Court Ruling on Population Limit May Not Be Final Prior to 2013–14. It could take months or longer for the federal court to decide whether to end or modify the prison population limit currently in place, as has been requested by the Governor. For example, it took more than a year for the U.S. Supreme Court to uphold the first ruling by a federal court to institute the prison cap in California. Consequently, there may be little action for the Legislature to take with regard to meeting the existing prison cap until the courts decide this issue. If, however, the federal courts do ultimately require the state to reduce its prison population to meet the existing or a modified cap, the Legislature may want to ensure that any population reduction plan that is implemented is consistent with legislative priorities. Any plan to reduce the inmate population further would have budgetary impacts (costs and savings), the exact amount depending on the specific changes included in the plan.

Other Issues

The Governor’s Budget Summary discusses several major issues with important long–term implications for state and local finances. Below, we briefly discuss the Governor’s comments concerning infrastructure, the Unemployment Insurance (UI) Fund, and the local government mandate process. We agree with the Governor that the state needs to take action in each of these areas of state government operations.

Infrastructure

Governor Suggest Changes Needed for Infrastructure Spending Practices. The Governor’s Budget Summary indicates that the administration is considering some changes to the state’s infrastructure spending practices. The administration appears interested in identifying alternatives that limit future bond authorizations backed by the General Fund—currently the state’s main source of infrastructure funding. Some alternatives mentioned in the Governor’s proposal include reconsidering the state’s role in funding local government infrastructure, identifying new funding sources, and creating new mechanisms to prioritize and limit capital spending.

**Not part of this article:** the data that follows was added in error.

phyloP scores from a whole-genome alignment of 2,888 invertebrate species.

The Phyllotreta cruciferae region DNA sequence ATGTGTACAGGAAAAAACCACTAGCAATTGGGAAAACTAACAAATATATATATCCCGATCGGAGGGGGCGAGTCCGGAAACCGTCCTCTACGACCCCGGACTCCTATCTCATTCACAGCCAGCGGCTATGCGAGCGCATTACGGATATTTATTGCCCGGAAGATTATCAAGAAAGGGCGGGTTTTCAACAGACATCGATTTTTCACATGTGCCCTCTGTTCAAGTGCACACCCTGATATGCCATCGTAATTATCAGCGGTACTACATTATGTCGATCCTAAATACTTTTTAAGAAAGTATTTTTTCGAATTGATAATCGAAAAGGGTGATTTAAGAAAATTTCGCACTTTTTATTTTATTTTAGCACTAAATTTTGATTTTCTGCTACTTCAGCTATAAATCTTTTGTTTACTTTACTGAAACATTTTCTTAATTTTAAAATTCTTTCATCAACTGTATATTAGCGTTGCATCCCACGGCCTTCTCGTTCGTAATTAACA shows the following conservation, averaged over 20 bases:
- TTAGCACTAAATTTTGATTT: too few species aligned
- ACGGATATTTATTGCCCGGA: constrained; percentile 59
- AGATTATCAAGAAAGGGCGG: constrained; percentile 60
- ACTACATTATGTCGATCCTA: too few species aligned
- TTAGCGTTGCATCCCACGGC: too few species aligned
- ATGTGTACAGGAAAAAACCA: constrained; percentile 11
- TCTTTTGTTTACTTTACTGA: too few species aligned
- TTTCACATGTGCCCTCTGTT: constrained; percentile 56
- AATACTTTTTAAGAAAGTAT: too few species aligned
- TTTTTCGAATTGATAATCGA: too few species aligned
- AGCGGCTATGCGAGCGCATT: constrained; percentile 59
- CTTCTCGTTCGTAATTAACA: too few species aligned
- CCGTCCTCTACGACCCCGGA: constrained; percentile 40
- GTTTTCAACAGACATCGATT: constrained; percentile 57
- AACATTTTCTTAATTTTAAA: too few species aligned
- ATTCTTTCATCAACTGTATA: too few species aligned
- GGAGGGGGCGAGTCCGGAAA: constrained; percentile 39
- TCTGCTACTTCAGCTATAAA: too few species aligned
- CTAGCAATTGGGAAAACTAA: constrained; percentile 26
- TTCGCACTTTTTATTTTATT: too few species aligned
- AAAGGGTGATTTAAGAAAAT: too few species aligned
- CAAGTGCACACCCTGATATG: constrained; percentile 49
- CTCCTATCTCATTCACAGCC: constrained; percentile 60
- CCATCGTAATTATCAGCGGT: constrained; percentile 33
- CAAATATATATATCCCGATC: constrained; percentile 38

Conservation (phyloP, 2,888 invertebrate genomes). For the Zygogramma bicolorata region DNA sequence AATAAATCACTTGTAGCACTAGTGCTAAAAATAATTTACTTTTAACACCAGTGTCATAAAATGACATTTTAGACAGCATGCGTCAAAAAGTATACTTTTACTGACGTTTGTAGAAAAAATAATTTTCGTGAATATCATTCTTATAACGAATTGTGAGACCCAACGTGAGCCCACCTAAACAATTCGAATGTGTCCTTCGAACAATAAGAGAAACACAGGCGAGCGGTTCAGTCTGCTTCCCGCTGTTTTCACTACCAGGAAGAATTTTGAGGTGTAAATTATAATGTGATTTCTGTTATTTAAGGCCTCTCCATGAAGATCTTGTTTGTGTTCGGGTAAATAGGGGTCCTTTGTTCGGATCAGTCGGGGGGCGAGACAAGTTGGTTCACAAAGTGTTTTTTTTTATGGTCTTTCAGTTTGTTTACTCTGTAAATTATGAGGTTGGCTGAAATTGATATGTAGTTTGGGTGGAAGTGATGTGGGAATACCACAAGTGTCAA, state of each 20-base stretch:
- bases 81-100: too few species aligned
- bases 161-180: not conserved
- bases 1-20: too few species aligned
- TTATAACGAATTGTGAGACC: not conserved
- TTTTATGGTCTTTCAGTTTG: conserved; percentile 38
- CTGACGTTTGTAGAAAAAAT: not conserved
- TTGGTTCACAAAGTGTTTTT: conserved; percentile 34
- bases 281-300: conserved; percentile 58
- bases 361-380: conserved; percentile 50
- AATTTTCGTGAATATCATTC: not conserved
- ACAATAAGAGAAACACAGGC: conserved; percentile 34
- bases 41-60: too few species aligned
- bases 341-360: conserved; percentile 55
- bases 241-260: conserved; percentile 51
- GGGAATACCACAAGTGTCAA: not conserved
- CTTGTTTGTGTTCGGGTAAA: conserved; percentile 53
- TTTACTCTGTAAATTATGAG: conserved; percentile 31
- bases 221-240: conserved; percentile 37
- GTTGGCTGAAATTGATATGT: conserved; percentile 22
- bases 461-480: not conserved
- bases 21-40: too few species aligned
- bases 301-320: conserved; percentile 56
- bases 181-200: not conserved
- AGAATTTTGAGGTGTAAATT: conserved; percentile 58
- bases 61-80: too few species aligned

Possible Effects on Education and Transportation, Among Other Areas. The administration discusses potential infrastructure changes in several policy areas. In transportation, the Governor plans to convene a working group to identify state spending priorities, consider long–term, pay–as–you–go funding options, and evaluate the division of responsibilities between state and local government. In higher education, the Governor once again proposes to shift the universities’ general obligation bond debt–service payments into their base budgets. The administration asserts that this would limit the segments’ capital spending by highlighting the trade–offs between spending on infrastructure versus operations. The Governor also suggests that now is an appropriate time to consider the state’s role in funding K–12 facilities and outlines the administration’s principles for any future state funding. Lastly, the administration intends to release a five–year infrastructure plan later this year, which will outline the administration’s infrastructure priorities for the next five years. (If released, this would be the first statewide plan since the introduction of the Governor’s budget in 2008–09.) Consistent with the alternatives discussed above, the administration states that the plan will rely less on future voter–authorized general obligation bonds than the state has over the past decade.

Legislature Faces Key Infrastructure Decisions. Over the next few years, the Legislature faces key decisions regarding state infrastructure spending. Several infrastructure programs, such as K–12 and higher education, have exhausted their existing bond authority and lack state funding for any new projects. The Legislature and Governor also must determine how to proceed with the $11 billion water bond now scheduled for the November 2014 statewide ballot. Additionally, state departments, as well as local governments that rely on state funds for infrastructure, continue to identify infrastructure needs with costs exceeding available resources. If the state elects to maintain its current policies relating to infrastructure, meeting these infrastructure demands likely would require the Legislature to shift a larger share of the state’s budget to infrastructure.

Options for Legislative Consideration. Given the state’s finite resources and other non–infrastructure priorities, the Legislature could consider other options for managing its infrastructure. In many program areas, these alternatives would be similar to the ideas presented by the Governor: prioritizing the state’s infrastructure investments, reevaluating the scope of infrastructure receiving state support, and identifying user fees or charges that could provide additional funding. Developing a comprehensive plan that incorporates these alternatives, however, is a complex task that requires a well–defined process for planning and financing projects. We discuss options for developing such a process in our August 2011 report, A Ten–Year Perspective: California Infrastructure Spending.